Johnson Comments on Bill to Stop Sanctuary Cities

Legislation would redirect federal funding away from cities, states that ignore federal immigration laws and harbor illegal immigrants

WASHINGTON — Sen. Ron Johnson (R-Wis.), chairman of the Senate Homeland Security and Governmental Affairs Committee, made these remarks today after Senate Democrats blocked a bill that would make families and communities safer by redirecting federal funding away from sanctuary states and cities that fail to detain illegal aliens, to states and localities that follow the law. 

“As chairman of the Homeland Security and Governmental Affairs Committee, I have focused on ensuring that our borders are secure and that our communities are safe,” said Sen. Johnson. “At a recent committee hearing, an official from U.S. Immigration and Customs Enforcement (ICE) testified that the agency was unable to deport the man who went on to kill Kate Steinle because San Francisco did not honor the ICE detainer.  In fact, the criminal alien admitted that he went to San Francisco because of its lenient immigration enforcement policies. Sanctuary jurisdictions that do not cooperate with the enforcement of federal immigration laws or do not honor federal immigration detainers should not receive federal funding. Moreover, liability protection must be provided to jurisdictions that honor federal detainers and hold aliens until ICE can pick them up, as recent court decisions have led many jurisdictions to release criminal aliens due to liability concerns.  The Stop Sanctuary Policies and Protect Americans Act provides these important reforms, making communities safer and bringing the country closer to a secure border. It is disappointing that Democrats prevented the Senate from even considering this important legislation.”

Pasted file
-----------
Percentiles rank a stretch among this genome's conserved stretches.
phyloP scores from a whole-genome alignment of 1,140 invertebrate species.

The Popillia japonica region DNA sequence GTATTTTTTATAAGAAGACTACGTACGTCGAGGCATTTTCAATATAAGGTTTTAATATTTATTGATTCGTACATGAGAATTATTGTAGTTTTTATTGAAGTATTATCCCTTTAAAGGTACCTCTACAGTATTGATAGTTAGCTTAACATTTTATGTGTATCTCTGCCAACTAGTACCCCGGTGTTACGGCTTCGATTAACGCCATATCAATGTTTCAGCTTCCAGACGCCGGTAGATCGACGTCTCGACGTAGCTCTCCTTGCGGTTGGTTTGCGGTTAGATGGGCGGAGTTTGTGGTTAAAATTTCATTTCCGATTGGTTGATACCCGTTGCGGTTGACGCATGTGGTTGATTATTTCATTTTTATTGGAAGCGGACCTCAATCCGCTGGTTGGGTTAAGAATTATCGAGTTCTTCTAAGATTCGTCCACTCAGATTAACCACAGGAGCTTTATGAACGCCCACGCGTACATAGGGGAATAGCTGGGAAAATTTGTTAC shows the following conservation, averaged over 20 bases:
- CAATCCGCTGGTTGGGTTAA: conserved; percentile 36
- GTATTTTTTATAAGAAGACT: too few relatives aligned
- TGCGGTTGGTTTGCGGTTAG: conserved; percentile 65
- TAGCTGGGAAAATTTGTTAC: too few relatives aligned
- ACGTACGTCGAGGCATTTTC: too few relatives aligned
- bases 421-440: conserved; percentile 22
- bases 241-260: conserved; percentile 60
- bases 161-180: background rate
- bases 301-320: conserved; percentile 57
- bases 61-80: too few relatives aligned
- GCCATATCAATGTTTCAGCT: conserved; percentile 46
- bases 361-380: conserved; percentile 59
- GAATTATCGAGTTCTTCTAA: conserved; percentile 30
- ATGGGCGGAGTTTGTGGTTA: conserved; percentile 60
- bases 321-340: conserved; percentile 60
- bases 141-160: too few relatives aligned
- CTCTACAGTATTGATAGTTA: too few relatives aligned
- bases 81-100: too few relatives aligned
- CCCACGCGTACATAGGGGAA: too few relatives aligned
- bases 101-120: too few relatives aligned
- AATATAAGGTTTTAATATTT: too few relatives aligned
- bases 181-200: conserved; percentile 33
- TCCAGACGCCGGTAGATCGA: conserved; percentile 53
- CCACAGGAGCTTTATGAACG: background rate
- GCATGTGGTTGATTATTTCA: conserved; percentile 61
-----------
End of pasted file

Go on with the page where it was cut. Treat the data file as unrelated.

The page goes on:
In addition to Sen. Johnson, other original cosponsors of the bill, introduced by Sen. David Vitter (R-La.), include Sens. Pat Toomey (R-Pa.), Chuck Grassley (R-Iowa), Ted Cruz (R-Texas), John Cornyn (R-Texas), Dan Sullivan (R-Alaska), David Perdue (R-Ga.), Johnny Isakson (R-Ga.), Marco Rubio (R-Fla.), and John Barrasso (R-Wyo.). 

The legislation is supported by National Association of Police Organizations, the National Sheriffs Association, the Federal Law Enforcement Officers Association, the International Union of Police Associations, the Federation for American Immigration Reform, and the American Federation of Labor and Congress of Industrial Organizations (AFL-CIO). 

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